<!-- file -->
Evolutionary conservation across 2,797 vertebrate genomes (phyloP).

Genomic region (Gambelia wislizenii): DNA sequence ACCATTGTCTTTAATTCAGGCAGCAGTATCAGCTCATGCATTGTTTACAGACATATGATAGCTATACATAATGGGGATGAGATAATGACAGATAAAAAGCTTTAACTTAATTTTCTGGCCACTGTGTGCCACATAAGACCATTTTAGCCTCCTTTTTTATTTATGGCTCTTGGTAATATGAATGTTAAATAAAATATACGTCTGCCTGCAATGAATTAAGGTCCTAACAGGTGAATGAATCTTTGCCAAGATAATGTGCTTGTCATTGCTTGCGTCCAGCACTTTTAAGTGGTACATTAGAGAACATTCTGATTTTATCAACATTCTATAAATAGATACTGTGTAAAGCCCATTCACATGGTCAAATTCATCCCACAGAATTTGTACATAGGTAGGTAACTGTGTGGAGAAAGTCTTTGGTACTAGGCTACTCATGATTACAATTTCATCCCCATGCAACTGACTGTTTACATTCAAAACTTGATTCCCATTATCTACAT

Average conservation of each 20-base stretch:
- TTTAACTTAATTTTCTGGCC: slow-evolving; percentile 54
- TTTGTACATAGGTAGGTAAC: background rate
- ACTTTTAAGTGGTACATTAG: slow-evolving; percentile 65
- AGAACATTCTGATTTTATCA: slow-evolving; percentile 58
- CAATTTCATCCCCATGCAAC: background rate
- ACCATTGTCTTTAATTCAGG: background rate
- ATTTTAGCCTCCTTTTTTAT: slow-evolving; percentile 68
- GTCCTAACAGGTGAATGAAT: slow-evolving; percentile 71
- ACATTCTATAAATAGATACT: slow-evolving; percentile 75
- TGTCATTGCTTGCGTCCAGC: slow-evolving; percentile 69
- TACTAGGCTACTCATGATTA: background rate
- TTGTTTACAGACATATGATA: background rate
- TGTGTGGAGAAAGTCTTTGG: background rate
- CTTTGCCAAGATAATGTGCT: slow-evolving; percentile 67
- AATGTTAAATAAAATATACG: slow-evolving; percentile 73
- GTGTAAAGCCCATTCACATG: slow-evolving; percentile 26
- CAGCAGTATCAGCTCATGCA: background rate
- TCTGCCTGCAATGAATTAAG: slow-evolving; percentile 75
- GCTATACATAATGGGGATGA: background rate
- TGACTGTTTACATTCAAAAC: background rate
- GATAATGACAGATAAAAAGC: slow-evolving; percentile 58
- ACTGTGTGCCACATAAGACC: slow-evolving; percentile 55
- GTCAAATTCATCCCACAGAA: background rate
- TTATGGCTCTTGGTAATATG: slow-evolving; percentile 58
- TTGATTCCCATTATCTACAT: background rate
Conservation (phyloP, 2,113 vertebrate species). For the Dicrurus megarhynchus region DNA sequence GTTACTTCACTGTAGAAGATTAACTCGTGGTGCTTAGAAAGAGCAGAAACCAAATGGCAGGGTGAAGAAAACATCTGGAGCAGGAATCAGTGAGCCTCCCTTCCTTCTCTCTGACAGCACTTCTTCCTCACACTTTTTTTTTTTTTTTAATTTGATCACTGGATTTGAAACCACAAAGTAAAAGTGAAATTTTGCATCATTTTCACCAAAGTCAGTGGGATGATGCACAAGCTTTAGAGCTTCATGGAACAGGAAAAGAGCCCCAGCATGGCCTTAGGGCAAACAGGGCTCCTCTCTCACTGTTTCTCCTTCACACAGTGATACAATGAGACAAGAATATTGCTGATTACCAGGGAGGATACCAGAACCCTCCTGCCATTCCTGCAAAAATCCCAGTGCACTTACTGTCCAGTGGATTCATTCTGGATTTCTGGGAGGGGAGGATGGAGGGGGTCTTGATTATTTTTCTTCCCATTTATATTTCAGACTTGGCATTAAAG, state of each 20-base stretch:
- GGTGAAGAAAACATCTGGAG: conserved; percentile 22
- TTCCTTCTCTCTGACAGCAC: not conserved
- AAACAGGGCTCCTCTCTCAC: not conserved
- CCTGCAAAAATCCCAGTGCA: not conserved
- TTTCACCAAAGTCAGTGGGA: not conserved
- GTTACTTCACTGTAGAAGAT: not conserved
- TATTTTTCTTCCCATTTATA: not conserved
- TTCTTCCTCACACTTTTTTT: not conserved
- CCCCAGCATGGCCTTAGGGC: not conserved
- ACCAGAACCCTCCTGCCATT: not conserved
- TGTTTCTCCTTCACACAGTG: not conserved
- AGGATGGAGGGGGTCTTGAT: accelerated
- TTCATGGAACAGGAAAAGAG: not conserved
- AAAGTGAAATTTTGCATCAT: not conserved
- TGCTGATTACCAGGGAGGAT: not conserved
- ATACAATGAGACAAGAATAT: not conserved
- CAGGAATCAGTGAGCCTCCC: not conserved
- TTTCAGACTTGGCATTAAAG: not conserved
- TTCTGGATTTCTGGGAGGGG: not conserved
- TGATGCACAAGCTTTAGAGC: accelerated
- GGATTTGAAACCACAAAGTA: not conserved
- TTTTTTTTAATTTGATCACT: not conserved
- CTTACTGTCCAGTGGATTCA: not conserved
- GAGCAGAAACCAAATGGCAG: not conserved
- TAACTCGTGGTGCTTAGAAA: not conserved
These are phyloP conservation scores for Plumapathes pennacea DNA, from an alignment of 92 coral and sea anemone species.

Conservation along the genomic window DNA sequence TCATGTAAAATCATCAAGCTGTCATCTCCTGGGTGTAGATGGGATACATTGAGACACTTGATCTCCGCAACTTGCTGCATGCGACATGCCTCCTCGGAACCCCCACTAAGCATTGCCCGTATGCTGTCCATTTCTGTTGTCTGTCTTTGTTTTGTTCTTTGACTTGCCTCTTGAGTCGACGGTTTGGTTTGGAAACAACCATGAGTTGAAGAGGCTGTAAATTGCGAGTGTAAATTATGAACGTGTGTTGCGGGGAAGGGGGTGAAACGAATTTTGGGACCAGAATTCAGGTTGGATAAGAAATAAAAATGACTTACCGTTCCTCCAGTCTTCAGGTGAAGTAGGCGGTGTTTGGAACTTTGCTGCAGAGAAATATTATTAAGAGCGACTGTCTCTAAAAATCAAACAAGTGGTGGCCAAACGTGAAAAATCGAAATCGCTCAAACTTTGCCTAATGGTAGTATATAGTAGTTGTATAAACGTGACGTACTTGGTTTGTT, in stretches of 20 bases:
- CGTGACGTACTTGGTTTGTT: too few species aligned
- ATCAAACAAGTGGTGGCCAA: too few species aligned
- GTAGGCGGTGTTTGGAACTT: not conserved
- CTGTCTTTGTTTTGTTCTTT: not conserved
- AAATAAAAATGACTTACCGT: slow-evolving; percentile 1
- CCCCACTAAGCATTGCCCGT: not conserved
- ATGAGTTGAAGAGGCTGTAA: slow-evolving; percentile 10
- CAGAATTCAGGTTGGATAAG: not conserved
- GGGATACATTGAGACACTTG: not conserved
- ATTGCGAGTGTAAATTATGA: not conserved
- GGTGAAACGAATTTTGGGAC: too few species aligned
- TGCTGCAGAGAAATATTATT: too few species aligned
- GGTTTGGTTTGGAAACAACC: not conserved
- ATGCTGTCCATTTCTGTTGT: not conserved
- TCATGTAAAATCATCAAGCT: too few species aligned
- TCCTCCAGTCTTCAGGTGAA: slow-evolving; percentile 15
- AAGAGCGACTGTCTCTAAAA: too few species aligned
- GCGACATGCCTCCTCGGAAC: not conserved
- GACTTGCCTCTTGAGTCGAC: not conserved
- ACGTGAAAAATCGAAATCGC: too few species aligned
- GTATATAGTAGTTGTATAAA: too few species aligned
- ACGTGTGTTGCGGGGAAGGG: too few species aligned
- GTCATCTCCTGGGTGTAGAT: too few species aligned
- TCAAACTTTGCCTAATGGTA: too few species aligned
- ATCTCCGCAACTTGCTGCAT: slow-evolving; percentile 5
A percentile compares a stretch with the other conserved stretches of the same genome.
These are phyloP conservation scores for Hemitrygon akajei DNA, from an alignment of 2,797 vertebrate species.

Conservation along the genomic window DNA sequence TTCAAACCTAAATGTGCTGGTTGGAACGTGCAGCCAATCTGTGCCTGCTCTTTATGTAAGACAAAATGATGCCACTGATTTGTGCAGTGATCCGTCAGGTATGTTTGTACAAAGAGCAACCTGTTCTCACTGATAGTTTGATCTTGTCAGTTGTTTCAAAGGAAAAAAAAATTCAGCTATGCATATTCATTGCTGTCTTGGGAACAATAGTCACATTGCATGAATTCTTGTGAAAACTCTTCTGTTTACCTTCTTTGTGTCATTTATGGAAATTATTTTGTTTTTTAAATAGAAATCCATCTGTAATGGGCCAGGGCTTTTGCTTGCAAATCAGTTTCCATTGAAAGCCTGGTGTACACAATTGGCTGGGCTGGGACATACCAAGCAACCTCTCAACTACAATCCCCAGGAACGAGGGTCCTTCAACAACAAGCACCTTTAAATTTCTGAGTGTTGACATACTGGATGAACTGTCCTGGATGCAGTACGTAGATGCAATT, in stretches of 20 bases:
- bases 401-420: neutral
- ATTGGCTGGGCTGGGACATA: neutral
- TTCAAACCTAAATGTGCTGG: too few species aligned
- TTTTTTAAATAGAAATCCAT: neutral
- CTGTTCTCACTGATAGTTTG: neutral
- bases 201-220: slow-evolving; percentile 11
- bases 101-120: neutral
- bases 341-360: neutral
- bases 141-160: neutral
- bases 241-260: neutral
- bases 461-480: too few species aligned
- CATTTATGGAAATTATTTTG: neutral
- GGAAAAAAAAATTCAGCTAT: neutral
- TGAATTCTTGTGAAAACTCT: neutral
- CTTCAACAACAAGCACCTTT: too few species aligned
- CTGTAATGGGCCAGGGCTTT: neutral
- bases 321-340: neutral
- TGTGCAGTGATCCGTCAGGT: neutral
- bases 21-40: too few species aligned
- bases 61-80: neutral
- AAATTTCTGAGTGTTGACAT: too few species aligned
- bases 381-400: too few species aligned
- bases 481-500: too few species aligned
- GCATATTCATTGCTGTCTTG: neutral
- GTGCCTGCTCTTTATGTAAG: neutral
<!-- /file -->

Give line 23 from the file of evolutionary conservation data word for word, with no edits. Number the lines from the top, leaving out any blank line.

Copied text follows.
- TGACTGTTTACATTCAAAAC: background rate